Toxic Relationships

Toxic relationships can arise in many different forms; spousal relationships, dating relationships, parent-child, friendships, even supervisor-employee relationships can be toxic.

When you find yourself in a toxic relationship you may begin to ask yourself if in fact you are the toxic person.  Or you may start to see patterns of past toxic relationships, and question why you continue to draw them into your life.

Our intensive program focuses on understanding how the toxic relationship and interpersonal conditioning developed, what can be done about it now and how the client can build self-esteem, a stronger identity and a sense of purpose.

 

Childhood Toxicity

Sometimes the “toxic-magnetism” is due to events or people from childhood. Often parental modeling plays a big role in how we deal with toxic people in our adult lives.

Many individuals even have toxic people as parents, and have to struggle with the pain of loving someone who causes them harm.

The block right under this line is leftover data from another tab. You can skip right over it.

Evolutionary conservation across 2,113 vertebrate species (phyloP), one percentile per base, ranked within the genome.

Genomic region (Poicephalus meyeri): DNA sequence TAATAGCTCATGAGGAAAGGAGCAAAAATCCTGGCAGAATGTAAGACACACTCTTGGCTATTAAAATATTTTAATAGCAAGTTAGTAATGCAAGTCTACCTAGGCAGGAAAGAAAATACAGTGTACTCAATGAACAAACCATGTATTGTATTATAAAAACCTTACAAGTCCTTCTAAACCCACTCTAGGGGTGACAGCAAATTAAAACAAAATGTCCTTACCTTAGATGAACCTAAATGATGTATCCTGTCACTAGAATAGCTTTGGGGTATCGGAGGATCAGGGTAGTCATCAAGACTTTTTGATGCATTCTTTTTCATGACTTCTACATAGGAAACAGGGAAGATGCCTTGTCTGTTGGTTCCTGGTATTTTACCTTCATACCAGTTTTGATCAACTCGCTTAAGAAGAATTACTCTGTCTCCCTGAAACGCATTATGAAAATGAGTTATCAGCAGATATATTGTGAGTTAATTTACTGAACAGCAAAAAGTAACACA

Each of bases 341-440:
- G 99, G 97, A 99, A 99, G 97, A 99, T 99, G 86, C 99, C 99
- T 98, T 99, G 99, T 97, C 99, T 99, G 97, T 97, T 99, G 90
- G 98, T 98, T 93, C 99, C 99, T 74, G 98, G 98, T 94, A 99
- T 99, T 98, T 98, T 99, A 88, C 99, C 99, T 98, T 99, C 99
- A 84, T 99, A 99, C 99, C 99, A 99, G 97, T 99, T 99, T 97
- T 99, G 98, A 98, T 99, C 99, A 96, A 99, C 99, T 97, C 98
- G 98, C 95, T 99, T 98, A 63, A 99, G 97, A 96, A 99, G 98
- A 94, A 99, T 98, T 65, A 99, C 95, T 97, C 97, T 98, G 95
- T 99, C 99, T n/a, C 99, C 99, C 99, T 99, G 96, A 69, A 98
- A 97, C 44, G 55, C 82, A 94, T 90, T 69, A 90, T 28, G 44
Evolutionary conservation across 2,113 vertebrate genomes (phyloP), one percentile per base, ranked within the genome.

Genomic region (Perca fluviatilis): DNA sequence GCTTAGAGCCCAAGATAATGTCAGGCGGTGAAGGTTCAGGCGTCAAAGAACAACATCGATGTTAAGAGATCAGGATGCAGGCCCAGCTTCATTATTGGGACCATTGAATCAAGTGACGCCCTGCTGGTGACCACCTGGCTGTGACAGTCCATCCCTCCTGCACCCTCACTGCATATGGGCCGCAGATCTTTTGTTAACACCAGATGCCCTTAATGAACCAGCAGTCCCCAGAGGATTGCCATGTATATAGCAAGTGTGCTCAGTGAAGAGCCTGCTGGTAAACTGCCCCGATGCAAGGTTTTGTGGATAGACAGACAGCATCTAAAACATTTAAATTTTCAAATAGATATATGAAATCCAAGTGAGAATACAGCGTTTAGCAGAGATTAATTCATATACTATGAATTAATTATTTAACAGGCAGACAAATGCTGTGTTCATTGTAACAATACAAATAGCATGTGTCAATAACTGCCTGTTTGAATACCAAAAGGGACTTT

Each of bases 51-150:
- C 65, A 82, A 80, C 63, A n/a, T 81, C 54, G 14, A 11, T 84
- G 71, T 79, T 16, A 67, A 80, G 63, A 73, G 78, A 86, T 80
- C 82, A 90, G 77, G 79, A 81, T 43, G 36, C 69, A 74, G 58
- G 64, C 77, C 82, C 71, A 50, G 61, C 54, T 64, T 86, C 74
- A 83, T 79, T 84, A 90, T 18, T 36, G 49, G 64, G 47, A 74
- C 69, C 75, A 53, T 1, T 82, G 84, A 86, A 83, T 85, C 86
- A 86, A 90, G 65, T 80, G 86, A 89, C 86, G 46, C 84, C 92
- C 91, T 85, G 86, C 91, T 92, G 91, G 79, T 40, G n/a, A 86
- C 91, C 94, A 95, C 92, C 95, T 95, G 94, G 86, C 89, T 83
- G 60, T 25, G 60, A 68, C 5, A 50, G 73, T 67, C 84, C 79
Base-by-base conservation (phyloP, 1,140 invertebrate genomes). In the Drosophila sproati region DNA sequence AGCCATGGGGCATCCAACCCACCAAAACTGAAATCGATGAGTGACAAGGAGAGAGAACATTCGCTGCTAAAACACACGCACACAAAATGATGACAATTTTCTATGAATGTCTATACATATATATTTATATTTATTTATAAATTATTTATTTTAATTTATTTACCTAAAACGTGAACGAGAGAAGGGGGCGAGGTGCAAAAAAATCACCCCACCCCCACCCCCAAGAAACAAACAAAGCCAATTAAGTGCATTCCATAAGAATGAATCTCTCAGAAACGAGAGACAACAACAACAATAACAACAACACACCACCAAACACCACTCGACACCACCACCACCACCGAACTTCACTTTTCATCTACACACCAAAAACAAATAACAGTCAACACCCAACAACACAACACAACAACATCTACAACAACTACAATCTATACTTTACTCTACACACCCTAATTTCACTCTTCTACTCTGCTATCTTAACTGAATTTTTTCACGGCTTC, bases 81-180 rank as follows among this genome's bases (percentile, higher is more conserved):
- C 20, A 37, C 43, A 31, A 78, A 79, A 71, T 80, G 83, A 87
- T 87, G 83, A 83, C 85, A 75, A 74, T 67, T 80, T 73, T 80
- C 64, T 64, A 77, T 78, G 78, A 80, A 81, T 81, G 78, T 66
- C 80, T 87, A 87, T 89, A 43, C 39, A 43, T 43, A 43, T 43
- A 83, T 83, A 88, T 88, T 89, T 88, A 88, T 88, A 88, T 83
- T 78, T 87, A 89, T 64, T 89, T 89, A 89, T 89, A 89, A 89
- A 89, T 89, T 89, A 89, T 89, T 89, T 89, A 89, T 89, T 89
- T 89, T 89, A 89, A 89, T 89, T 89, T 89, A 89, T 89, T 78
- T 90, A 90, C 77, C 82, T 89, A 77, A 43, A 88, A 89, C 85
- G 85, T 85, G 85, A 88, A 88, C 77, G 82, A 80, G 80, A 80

Are You in a Toxic Relationship?

A relationship doesn’t have to be dramatic to be toxic. Is someone always bringing you down? Chances are you’re in a toxic relationship. Here are 4 signs you’re in a toxic relationship.

 

  • The world revolves around them.  Toxic people don’t listen to the problem’s and life concerns of other people. This means even having a normal conversation is impossible, because they will manage to turn it into something about themselves. They don’t acknowledge other’s feelings.

 

  • They’re ALWAYS Right. People who are highly self-centered believe they are always correct. Even when you’re not in an argument, toxic people will find ways to subversively condescend to those around them.

 

  • You’re ALWAYS wrong. This ties into the point above but is distinct. People who are toxic make others feel ashamed for being themselves. They tend to directly or indirectly manipulate and judge, and you won’t pass their judgement unless you act like them or stroke their ego.

 

  • No Room to Grow. Toxic people want to control others; and view change as a threat to their control. In a healthy relationship growth and change are supported. In a toxic relationship any desire to grow is met with mockery and judgement.

 

If you or someone you know may be in a toxic relationship, call The Control Center now for a free consultation. Don’t allow yourself to be treated this way. Get some support from The Control Center to make healthy changes, it’s too difficult to do it alone.

 

TCC's Publications on Toxic Relationships:

Forbes: Lessons From The Petraeus Affair: 3 Reasons Why High-Powered People Cheat And Get Caught

Fox News: Just Married... And Divorced